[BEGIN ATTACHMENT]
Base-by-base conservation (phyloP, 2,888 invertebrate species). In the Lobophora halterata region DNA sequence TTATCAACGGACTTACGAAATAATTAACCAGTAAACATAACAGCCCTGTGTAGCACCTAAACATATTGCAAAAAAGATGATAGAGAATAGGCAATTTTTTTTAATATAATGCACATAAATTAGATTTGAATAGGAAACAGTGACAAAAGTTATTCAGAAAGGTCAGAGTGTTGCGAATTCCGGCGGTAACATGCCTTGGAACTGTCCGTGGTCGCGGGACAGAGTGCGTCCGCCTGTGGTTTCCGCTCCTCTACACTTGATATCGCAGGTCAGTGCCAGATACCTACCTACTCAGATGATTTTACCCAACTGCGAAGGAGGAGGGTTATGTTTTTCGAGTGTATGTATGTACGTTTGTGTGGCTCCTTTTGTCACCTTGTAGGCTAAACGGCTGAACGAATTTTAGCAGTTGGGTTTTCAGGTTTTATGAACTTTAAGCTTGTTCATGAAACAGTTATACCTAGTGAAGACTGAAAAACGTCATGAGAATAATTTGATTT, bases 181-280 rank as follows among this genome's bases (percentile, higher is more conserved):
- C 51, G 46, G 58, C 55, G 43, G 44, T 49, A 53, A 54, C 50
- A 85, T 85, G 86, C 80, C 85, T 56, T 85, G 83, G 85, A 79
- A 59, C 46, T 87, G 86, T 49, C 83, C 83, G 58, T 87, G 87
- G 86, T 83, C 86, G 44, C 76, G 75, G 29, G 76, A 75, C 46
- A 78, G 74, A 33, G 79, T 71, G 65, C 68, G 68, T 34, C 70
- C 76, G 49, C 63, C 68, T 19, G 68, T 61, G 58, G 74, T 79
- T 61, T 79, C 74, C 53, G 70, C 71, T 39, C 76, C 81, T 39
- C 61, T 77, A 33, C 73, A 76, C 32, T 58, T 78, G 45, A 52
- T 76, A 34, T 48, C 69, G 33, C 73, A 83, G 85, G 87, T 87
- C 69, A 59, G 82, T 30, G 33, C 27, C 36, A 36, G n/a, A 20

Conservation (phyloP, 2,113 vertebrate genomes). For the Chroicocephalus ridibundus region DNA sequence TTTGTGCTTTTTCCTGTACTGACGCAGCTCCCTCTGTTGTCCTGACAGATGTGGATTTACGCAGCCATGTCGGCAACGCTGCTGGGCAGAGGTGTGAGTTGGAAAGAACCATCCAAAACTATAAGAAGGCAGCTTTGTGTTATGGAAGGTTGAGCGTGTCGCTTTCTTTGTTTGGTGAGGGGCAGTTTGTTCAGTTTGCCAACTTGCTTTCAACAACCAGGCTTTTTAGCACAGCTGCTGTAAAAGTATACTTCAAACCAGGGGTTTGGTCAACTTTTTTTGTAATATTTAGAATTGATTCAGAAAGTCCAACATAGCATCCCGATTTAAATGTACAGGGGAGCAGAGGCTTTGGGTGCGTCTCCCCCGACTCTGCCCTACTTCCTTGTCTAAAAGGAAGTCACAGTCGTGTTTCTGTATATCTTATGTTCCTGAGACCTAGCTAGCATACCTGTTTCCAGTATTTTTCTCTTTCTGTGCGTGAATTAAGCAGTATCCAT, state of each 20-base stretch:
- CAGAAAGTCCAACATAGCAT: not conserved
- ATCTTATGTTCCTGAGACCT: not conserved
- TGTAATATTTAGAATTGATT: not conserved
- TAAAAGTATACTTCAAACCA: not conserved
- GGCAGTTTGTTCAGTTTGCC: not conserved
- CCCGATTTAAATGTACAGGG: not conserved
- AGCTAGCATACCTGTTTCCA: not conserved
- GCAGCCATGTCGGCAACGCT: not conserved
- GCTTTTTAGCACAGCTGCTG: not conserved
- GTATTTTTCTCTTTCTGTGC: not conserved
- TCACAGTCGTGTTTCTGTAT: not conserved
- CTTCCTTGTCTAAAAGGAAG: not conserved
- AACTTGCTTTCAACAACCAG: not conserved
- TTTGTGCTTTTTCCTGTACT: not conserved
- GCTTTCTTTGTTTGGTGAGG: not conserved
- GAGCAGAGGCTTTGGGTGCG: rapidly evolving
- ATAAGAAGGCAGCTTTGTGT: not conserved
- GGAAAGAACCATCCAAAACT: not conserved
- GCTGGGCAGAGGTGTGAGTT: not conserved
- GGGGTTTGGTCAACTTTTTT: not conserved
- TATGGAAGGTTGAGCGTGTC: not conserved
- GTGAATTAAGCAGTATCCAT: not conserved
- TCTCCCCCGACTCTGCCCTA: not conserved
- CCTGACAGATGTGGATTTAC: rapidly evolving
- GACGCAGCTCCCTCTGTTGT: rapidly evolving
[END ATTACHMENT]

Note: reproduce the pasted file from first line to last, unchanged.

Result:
Base-by-base conservation (phyloP, 2,888 invertebrate species). In the Lobophora halterata region DNA sequence TTATCAACGGACTTACGAAATAATTAACCAGTAAACATAACAGCCCTGTGTAGCACCTAAACATATTGCAAAAAAGATGATAGAGAATAGGCAATTTTTTTTAATATAATGCACATAAATTAGATTTGAATAGGAAACAGTGACAAAAGTTATTCAGAAAGGTCAGAGTGTTGCGAATTCCGGCGGTAACATGCCTTGGAACTGTCCGTGGTCGCGGGACAGAGTGCGTCCGCCTGTGGTTTCCGCTCCTCTACACTTGATATCGCAGGTCAGTGCCAGATACCTACCTACTCAGATGATTTTACCCAACTGCGAAGGAGGAGGGTTATGTTTTTCGAGTGTATGTATGTACGTTTGTGTGGCTCCTTTTGTCACCTTGTAGGCTAAACGGCTGAACGAATTTTAGCAGTTGGGTTTTCAGGTTTTATGAACTTTAAGCTTGTTCATGAAACAGTTATACCTAGTGAAGACTGAAAAACGTCATGAGAATAATTTGATTT, bases 181-280 rank as follows among this genome's bases (percentile, higher is more conserved):
- C 51, G 46, G 58, C 55, G 43, G 44, T 49, A 53, A 54, C 50
- A 85, T 85, G 86, C 80, C 85, T 56, T 85, G 83, G 85, A 79
- A 59, C 46, T 87, G 86, T 49, C 83, C 83, G 58, T 87, G 87
- G 86, T 83, C 86, G 44, C 76, G 75, G 29, G 76, A 75, C 46
- A 78, G 74, A 33, G 79, T 71, G 65, C 68, G 68, T 34, C 70
- C 76, G 49, C 63, C 68, T 19, G 68, T 61, G 58, G 74, T 79
- T 61, T 79, C 74, C 53, G 70, C 71, T 39, C 76, C 81, T 39
- C 61, T 77, A 33, C 73, A 76, C 32, T 58, T 78, G 45, A 52
- T 76, A 34, T 48, C 69, G 33, C 73, A 83, G 85, G 87, T 87
- C 69, A 59, G 82, T 30, G 33, C 27, C 36, A 36, G n/a, A 20

Conservation (phyloP, 2,113 vertebrate genomes). For the Chroicocephalus ridibundus region DNA sequence TTTGTGCTTTTTCCTGTACTGACGCAGCTCCCTCTGTTGTCCTGACAGATGTGGATTTACGCAGCCATGTCGGCAACGCTGCTGGGCAGAGGTGTGAGTTGGAAAGAACCATCCAAAACTATAAGAAGGCAGCTTTGTGTTATGGAAGGTTGAGCGTGTCGCTTTCTTTGTTTGGTGAGGGGCAGTTTGTTCAGTTTGCCAACTTGCTTTCAACAACCAGGCTTTTTAGCACAGCTGCTGTAAAAGTATACTTCAAACCAGGGGTTTGGTCAACTTTTTTTGTAATATTTAGAATTGATTCAGAAAGTCCAACATAGCATCCCGATTTAAATGTACAGGGGAGCAGAGGCTTTGGGTGCGTCTCCCCCGACTCTGCCCTACTTCCTTGTCTAAAAGGAAGTCACAGTCGTGTTTCTGTATATCTTATGTTCCTGAGACCTAGCTAGCATACCTGTTTCCAGTATTTTTCTCTTTCTGTGCGTGAATTAAGCAGTATCCAT, state of each 20-base stretch:
- CAGAAAGTCCAACATAGCAT: not conserved
- ATCTTATGTTCCTGAGACCT: not conserved
- TGTAATATTTAGAATTGATT: not conserved
- TAAAAGTATACTTCAAACCA: not conserved
- GGCAGTTTGTTCAGTTTGCC: not conserved
- CCCGATTTAAATGTACAGGG: not conserved
- AGCTAGCATACCTGTTTCCA: not conserved
- GCAGCCATGTCGGCAACGCT: not conserved
- GCTTTTTAGCACAGCTGCTG: not conserved
- GTATTTTTCTCTTTCTGTGC: not conserved
- TCACAGTCGTGTTTCTGTAT: not conserved
- CTTCCTTGTCTAAAAGGAAG: not conserved
- AACTTGCTTTCAACAACCAG: not conserved
- TTTGTGCTTTTTCCTGTACT: not conserved
- GCTTTCTTTGTTTGGTGAGG: not conserved
- GAGCAGAGGCTTTGGGTGCG: rapidly evolving
- ATAAGAAGGCAGCTTTGTGT: not conserved
- GGAAAGAACCATCCAAAACT: not conserved
- GCTGGGCAGAGGTGTGAGTT: not conserved
- GGGGTTTGGTCAACTTTTTT: not conserved
- TATGGAAGGTTGAGCGTGTC: not conserved
- GTGAATTAAGCAGTATCCAT: not conserved
- TCTCCCCCGACTCTGCCCTA: not conserved
- CCTGACAGATGTGGATTTAC: rapidly evolving
- GACGCAGCTCCCTCTGTTGT: rapidly evolving